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Or so she believes. But at last the magic fails. A stranger arrives--cousin Charles, with his eye on the Blackwood fortune. He disturbs the sisters' careful habits, installing himself at the head of the family table, unearthing Merricat's treasures, talking privately to Constance about "normal lives" and "boy friends." Unable to drive him away by either polite or occult means, Merricat adopts more desperate methods. The result is crisis and tragedy, the revelation of a terrible secret, the convergence of the villagers upon the house, and a spectacular unleashing of collective spite.
The sisters are propelled further into seclusion and solipsism, abandoning "time and the orderly pattern of our old days" in favor of an ever-narrowing circuit of ritual and shadow. They have themselves become talismans, to be alternately demonized and propitiated, darkly, with gifts. Jackson's novel emerges less as a study in eccentricity and more--like some of her other fictions--as a powerful critique of the anxious, ruthless processes involved in the maintenance of normality itself. "Poor strangers," says Merricat contentedly at last, studying trespassers from the darkness behind the barricaded Blackwood windows. "They have so much to be afraid of." --Sarah Waters --This text refers to an out of print or unavailable edition of this title.
A very intriguing cast of characters! Shirley Jackson does a fantastic job of letting you in a little bit at a time, making you want to read more. Read morePublished 2 hours ago by MaryBeth H.
7/5 Stars. I cannot remember the last time I started a book in the afternoon and then forgot all about my earthly obligations, and about sleep - and felt compelled to stay up until... Read morePublished 11 days ago by Ioana Stoica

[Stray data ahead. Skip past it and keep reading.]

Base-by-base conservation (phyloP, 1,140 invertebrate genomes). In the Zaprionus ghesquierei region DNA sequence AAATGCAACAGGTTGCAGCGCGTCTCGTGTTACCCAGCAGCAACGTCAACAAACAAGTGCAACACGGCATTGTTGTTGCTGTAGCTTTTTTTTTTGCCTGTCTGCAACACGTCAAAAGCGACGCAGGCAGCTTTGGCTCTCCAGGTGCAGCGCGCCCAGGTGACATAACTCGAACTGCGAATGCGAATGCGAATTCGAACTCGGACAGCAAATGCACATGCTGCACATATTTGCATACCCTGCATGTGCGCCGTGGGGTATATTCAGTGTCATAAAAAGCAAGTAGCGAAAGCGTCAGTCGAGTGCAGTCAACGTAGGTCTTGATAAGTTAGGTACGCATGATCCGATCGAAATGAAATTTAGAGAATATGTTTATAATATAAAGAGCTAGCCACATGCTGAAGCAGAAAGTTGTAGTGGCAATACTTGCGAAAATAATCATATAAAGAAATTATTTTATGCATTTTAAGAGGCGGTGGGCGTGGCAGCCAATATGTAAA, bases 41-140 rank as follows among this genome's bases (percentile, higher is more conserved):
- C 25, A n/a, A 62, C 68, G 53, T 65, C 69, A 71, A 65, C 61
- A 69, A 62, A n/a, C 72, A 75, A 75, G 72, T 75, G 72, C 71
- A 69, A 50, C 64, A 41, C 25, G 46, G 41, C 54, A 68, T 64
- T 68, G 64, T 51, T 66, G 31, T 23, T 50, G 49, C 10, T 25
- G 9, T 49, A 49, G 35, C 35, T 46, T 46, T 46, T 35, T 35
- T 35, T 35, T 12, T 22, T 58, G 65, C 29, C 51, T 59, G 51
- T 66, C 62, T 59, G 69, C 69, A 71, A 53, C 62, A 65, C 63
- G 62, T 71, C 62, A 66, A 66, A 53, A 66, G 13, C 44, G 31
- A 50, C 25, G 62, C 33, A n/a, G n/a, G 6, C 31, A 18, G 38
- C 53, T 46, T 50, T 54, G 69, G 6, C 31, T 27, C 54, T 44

“Merricat, said Connie, would you like a cup of tea?
Oh no, said Merricat, you'll poison me.
Merricat, said Connie, would you like to go to sleep? Read more
I, like the introduction to this novella predicts, am one of many who read "The Lottery" without knowing who the author was. Read morePublished 29 days ago by Grigori T. Cross
One of my favorite stories/authors of all time. Did a paper on S.J. in college. Gillian Flynn's writing reminds me a bit of SJ, not the style necessarily but the way they both... Read morePublished 1 month ago by Amazon Customer
Thought this was a very quirky, haunting book. Enjoyed it immensely.Published 2 months ago by sslaurin
I really liked how weird this book was its very satisfying. I thought the characters were very brilliantly built out.Published 2 months ago by Maryetta M. Anschutz
Shirley Jackson is at once a varied and deeply dependable writer. Despite the stylistic variety that distinguishes her works, from the nightmare studies of Hill House and Hangsaman... Read morePublished 2 months ago by Ro McNulty